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OVERVIEW BUDGET 2017

Continuing the trend over the last number of years, much of the budget details have already been leaked. And while the economy has performed relatively well this year, the room for manoeuvre was flagged as being limited.
Overall the budget favours spending increases over tax cuts by three to one. On the tax side of things, €500 million in cuts is offset by measures increasing tax revenue worth €195 million.

Reductions in universal social charge (USC) represent the main benefit for most people, with the key 5.5 per cent rate cut to 5% per cent.

What are the key points?

  • Tax rates & income bands remain unchanged
  • Tax credit for self-employed increased by €400 to €950
  • 0.5% cut in each of the 3 lowest USC bands
  • DIRT will reduce by 2% each year over the next 4 years (from 41% to 33%)
  • New Help to Buy incentive for first time buyers
  • Rented residential property interest relief increased from 75% to 80%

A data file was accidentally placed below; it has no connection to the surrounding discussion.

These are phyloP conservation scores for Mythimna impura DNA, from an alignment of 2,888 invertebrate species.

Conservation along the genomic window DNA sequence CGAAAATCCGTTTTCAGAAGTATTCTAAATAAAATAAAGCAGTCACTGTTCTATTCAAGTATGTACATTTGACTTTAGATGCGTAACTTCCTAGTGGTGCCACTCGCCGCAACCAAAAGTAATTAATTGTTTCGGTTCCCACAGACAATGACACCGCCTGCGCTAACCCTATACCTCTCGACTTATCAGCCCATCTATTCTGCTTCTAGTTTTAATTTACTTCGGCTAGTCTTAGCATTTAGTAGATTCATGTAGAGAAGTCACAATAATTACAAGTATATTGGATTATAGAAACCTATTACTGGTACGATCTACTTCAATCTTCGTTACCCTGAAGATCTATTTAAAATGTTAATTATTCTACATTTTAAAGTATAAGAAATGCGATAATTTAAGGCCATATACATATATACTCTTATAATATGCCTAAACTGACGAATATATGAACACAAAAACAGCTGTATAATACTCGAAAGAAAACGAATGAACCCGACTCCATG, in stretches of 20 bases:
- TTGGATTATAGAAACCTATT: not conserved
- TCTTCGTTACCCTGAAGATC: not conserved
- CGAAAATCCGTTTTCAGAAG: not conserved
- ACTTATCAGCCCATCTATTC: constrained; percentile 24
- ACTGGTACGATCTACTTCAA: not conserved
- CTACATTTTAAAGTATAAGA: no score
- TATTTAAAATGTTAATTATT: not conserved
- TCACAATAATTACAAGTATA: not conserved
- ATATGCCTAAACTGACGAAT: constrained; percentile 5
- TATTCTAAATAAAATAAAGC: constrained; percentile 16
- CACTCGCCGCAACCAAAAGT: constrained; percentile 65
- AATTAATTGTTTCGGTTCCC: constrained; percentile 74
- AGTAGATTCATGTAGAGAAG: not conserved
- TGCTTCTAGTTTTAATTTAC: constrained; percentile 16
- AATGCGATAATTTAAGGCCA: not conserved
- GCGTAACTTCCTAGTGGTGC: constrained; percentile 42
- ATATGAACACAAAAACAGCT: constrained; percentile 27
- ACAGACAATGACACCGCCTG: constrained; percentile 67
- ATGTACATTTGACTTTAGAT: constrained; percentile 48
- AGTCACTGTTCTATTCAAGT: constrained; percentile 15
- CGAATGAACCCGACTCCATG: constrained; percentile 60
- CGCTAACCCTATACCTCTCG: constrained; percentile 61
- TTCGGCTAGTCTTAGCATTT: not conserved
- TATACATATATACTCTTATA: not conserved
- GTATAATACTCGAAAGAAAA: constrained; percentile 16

• Mortgage interest relief extended to 2020
  • €1.2bn in funding for housing, with a goal to deliver 47,000 new social housing units by 2021
  • €5 per week increase in the state pension from March 2017
  • Capital Gains Tax further reduced to 10% for the sale of a business up to €1 million
  • €290 million earmarked to restore civil service pay cuts
  • Rent a room tax exemption increased by €2,000 to €14,000
  • 800 new Gardai to be recruited in 2017, and 2,400 new teaching posts announced
  • Inheritance tax reduced, especially from parents to children, where the threshold increases to €310,000
  • Tourism & Hospitality VAT rate of 9% unchanged
  • Cigarettes up 50 cents, alcohol & fuel duties unchanged
  • A new Sugar Tax by April 2018
  • Home Renovation Incentive further extended until 31 December 2018

We hope this information will be of benefit to you and your business. As always we are available should you have any further questions.

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DCA PARTNERSDECLAN DOLAN & EAMONN GARVEY

BUDGET 2016: WHAT DOES IT MEAN FOR SME’S AND THE SELF-EMPLOYED?